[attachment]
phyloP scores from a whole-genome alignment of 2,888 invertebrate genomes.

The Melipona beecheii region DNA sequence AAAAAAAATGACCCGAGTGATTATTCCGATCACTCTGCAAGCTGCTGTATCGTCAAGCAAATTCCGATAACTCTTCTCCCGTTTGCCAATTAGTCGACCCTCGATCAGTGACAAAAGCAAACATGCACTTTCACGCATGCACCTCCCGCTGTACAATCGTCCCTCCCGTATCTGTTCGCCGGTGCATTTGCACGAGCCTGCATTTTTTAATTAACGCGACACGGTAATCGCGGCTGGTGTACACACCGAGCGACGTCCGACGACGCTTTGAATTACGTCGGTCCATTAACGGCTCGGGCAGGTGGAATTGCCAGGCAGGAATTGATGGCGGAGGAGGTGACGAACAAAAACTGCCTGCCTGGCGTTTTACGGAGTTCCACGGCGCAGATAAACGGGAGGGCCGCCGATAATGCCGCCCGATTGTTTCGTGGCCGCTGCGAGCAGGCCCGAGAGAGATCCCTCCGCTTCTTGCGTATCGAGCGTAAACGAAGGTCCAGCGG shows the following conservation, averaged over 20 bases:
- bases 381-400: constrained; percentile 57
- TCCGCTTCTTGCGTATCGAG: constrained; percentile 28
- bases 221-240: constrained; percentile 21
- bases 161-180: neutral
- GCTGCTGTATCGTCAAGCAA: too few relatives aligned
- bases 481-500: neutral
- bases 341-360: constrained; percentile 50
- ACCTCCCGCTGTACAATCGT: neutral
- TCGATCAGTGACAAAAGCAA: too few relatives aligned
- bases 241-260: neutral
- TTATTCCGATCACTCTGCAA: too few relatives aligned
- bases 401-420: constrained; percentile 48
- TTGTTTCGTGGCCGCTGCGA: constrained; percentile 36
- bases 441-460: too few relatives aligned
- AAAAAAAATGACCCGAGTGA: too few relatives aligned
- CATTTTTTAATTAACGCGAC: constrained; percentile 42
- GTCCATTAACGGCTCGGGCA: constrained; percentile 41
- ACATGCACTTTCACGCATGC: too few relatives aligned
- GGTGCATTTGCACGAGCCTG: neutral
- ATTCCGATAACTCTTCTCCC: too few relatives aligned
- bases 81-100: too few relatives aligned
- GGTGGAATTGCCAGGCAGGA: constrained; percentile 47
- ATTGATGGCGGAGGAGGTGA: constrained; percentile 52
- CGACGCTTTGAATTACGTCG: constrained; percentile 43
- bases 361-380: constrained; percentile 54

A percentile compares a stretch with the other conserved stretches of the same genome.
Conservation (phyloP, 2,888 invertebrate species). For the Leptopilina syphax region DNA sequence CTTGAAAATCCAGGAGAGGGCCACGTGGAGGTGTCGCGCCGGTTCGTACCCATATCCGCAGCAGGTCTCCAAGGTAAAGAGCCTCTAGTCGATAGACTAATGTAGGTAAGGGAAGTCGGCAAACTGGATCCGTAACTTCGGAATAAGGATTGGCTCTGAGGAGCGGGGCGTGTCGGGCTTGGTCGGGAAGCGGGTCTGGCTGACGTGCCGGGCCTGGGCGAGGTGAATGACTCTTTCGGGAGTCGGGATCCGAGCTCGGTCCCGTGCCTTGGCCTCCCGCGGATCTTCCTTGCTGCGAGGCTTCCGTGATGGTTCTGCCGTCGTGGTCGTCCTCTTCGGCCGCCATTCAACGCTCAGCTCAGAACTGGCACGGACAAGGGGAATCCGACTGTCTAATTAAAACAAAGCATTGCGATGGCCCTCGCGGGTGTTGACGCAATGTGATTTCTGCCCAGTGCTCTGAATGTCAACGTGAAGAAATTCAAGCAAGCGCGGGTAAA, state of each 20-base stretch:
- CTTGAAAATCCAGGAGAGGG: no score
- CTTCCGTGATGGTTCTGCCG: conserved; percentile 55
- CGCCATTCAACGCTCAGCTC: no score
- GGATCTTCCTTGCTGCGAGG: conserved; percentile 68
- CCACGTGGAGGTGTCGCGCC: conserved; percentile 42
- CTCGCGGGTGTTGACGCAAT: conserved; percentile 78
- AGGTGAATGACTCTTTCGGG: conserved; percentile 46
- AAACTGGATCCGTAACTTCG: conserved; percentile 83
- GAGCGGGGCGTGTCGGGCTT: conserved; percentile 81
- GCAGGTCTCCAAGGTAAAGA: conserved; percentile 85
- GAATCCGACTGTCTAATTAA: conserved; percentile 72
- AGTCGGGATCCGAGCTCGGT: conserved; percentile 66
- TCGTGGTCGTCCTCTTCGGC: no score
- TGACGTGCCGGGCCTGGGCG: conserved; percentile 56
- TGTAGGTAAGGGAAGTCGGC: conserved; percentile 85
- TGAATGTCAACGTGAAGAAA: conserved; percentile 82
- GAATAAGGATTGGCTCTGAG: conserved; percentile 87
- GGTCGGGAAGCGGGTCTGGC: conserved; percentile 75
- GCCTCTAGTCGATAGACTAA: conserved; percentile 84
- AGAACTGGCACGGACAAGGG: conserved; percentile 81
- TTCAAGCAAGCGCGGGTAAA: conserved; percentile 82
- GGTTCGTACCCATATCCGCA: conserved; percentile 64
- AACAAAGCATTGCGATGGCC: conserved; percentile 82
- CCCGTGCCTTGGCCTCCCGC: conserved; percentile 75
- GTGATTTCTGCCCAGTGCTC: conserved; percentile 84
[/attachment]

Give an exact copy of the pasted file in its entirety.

phyloP scores from a whole-genome alignment of 2,888 invertebrate genomes.

The Melipona beecheii region DNA sequence AAAAAAAATGACCCGAGTGATTATTCCGATCACTCTGCAAGCTGCTGTATCGTCAAGCAAATTCCGATAACTCTTCTCCCGTTTGCCAATTAGTCGACCCTCGATCAGTGACAAAAGCAAACATGCACTTTCACGCATGCACCTCCCGCTGTACAATCGTCCCTCCCGTATCTGTTCGCCGGTGCATTTGCACGAGCCTGCATTTTTTAATTAACGCGACACGGTAATCGCGGCTGGTGTACACACCGAGCGACGTCCGACGACGCTTTGAATTACGTCGGTCCATTAACGGCTCGGGCAGGTGGAATTGCCAGGCAGGAATTGATGGCGGAGGAGGTGACGAACAAAAACTGCCTGCCTGGCGTTTTACGGAGTTCCACGGCGCAGATAAACGGGAGGGCCGCCGATAATGCCGCCCGATTGTTTCGTGGCCGCTGCGAGCAGGCCCGAGAGAGATCCCTCCGCTTCTTGCGTATCGAGCGTAAACGAAGGTCCAGCGG shows the following conservation, averaged over 20 bases:
- bases 381-400: constrained; percentile 57
- TCCGCTTCTTGCGTATCGAG: constrained; percentile 28
- bases 221-240: constrained; percentile 21
- bases 161-180: neutral
- GCTGCTGTATCGTCAAGCAA: too few relatives aligned
- bases 481-500: neutral
- bases 341-360: constrained; percentile 50
- ACCTCCCGCTGTACAATCGT: neutral
- TCGATCAGTGACAAAAGCAA: too few relatives aligned
- bases 241-260: neutral
- TTATTCCGATCACTCTGCAA: too few relatives aligned
- bases 401-420: constrained; percentile 48
- TTGTTTCGTGGCCGCTGCGA: constrained; percentile 36
- bases 441-460: too few relatives aligned
- AAAAAAAATGACCCGAGTGA: too few relatives aligned
- CATTTTTTAATTAACGCGAC: constrained; percentile 42
- GTCCATTAACGGCTCGGGCA: constrained; percentile 41
- ACATGCACTTTCACGCATGC: too few relatives aligned
- GGTGCATTTGCACGAGCCTG: neutral
- ATTCCGATAACTCTTCTCCC: too few relatives aligned
- bases 81-100: too few relatives aligned
- GGTGGAATTGCCAGGCAGGA: constrained; percentile 47
- ATTGATGGCGGAGGAGGTGA: constrained; percentile 52
- CGACGCTTTGAATTACGTCG: constrained; percentile 43
- bases 361-380: constrained; percentile 54

A percentile compares a stretch with the other conserved stretches of the same genome.
Conservation (phyloP, 2,888 invertebrate species). For the Leptopilina syphax region DNA sequence CTTGAAAATCCAGGAGAGGGCCACGTGGAGGTGTCGCGCCGGTTCGTACCCATATCCGCAGCAGGTCTCCAAGGTAAAGAGCCTCTAGTCGATAGACTAATGTAGGTAAGGGAAGTCGGCAAACTGGATCCGTAACTTCGGAATAAGGATTGGCTCTGAGGAGCGGGGCGTGTCGGGCTTGGTCGGGAAGCGGGTCTGGCTGACGTGCCGGGCCTGGGCGAGGTGAATGACTCTTTCGGGAGTCGGGATCCGAGCTCGGTCCCGTGCCTTGGCCTCCCGCGGATCTTCCTTGCTGCGAGGCTTCCGTGATGGTTCTGCCGTCGTGGTCGTCCTCTTCGGCCGCCATTCAACGCTCAGCTCAGAACTGGCACGGACAAGGGGAATCCGACTGTCTAATTAAAACAAAGCATTGCGATGGCCCTCGCGGGTGTTGACGCAATGTGATTTCTGCCCAGTGCTCTGAATGTCAACGTGAAGAAATTCAAGCAAGCGCGGGTAAA, state of each 20-base stretch:
- CTTGAAAATCCAGGAGAGGG: no score
- CTTCCGTGATGGTTCTGCCG: conserved; percentile 55
- CGCCATTCAACGCTCAGCTC: no score
- GGATCTTCCTTGCTGCGAGG: conserved; percentile 68
- CCACGTGGAGGTGTCGCGCC: conserved; percentile 42
- CTCGCGGGTGTTGACGCAAT: conserved; percentile 78
- AGGTGAATGACTCTTTCGGG: conserved; percentile 46
- AAACTGGATCCGTAACTTCG: conserved; percentile 83
- GAGCGGGGCGTGTCGGGCTT: conserved; percentile 81
- GCAGGTCTCCAAGGTAAAGA: conserved; percentile 85
- GAATCCGACTGTCTAATTAA: conserved; percentile 72
- AGTCGGGATCCGAGCTCGGT: conserved; percentile 66
- TCGTGGTCGTCCTCTTCGGC: no score
- TGACGTGCCGGGCCTGGGCG: conserved; percentile 56
- TGTAGGTAAGGGAAGTCGGC: conserved; percentile 85
- TGAATGTCAACGTGAAGAAA: conserved; percentile 82
- GAATAAGGATTGGCTCTGAG: conserved; percentile 87
- GGTCGGGAAGCGGGTCTGGC: conserved; percentile 75
- GCCTCTAGTCGATAGACTAA: conserved; percentile 84
- AGAACTGGCACGGACAAGGG: conserved; percentile 81
- TTCAAGCAAGCGCGGGTAAA: conserved; percentile 82
- GGTTCGTACCCATATCCGCA: conserved; percentile 64
- AACAAAGCATTGCGATGGCC: conserved; percentile 82
- CCCGTGCCTTGGCCTCCCGC: conserved; percentile 75
- GTGATTTCTGCCCAGTGCTC: conserved; percentile 84